The Internal Revenue Service treats an estate or trust just like a separate taxpayer and requires a separate income tax return on IRS Form 1041. Both a trust and estate can earn income just like any other taxpayer and the IRS wants to collect tax on that income. However, if the trust or estate incurs expenses to earn that income, then you can take deductions on the 1041.
Tax Expense Deduction
Aside from federal income tax, the trust or estate can deduct a range of state and local taxes it pays in the same way individuals can. You can choose between a deduction for the state income tax or the state sales taxes the trust or estate pays. Since the IRS gives you a choice, it’s beneficial to calculate both deductions and claim the larger of the two. If the trust or estate owns property for which it pays local property taxes, these payments can increase the deduction for taxes. Additionally, the taxes you pay to a foreign country can either be claimed as a deduction or a tax credit, which will reduce the trust or estate’s income tax bill on a dollar-for-dollar basis.
Fiduciary Fee Deduction
If you have a trustee or executor that manages the affairs of the trust or estate, then the fees the fiduciary earns is deductible from the income you report on 1041. However, if filing a 1041 for an estate, you cannot claim a deduction for the same fiduciary fees that you deduct on a federal estate tax return. You must choose which tax form to claim the deduction.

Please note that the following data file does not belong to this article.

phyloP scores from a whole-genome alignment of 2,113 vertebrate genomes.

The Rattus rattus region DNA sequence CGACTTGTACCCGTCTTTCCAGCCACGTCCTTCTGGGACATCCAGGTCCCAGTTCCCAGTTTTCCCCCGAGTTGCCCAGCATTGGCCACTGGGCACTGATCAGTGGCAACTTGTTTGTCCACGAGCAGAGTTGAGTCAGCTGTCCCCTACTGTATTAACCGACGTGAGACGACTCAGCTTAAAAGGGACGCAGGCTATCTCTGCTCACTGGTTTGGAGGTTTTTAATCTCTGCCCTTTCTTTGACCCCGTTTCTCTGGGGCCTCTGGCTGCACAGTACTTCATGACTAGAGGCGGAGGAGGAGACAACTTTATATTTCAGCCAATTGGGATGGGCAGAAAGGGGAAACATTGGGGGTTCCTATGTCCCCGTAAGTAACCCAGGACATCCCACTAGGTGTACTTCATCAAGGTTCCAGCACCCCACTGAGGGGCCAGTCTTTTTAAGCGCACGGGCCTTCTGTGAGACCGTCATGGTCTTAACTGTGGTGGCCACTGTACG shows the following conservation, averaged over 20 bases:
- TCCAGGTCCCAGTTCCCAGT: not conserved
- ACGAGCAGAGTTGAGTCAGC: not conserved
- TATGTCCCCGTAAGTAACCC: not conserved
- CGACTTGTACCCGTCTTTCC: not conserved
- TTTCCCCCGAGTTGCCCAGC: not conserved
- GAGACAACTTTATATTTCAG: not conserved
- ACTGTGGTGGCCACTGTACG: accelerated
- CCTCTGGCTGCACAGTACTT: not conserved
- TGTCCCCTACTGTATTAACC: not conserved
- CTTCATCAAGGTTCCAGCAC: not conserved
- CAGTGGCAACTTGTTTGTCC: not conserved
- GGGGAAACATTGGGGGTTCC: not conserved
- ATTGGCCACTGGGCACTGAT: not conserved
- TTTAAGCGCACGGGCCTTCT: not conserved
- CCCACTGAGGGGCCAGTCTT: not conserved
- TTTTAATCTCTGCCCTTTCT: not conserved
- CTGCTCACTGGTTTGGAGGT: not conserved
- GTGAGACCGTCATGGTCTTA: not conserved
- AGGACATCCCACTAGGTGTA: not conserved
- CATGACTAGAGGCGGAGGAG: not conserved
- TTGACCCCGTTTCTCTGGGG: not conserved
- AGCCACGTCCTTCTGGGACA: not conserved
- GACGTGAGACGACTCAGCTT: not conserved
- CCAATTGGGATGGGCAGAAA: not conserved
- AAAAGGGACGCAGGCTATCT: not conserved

Whether you create a trust to provide regular donations to charity or you make the decision to donate some of the income or assets of a trust or estate you have an interest in, you can claim a deduction for them on the 1041 in the same way an individual taxpayer does. As long as the cash and property you donate is to a tax-exempt IRS qualified organization, you can report the deduction on a Schedule A and attach it to the Form 1041.
Net Operating Loss
In tax years the trust or estate has deductible expenses in excess of income, the result is referred to as a net operating loss. There is no tax benefit in the year the trust or estate incurs the loss; however, you can use it in other tax years to reduce taxable income. You must first try and use the entire net operating loss in the two most recent tax years. If there is insufficient taxable income to use the entire loss, you can carry the excess forward up to 20 years. For example, if a trust sells a stock portfolio at a loss this year, but has taxable income in the prior year, it can use that loss to amend the prior year return and receive a refund for income taxes paid.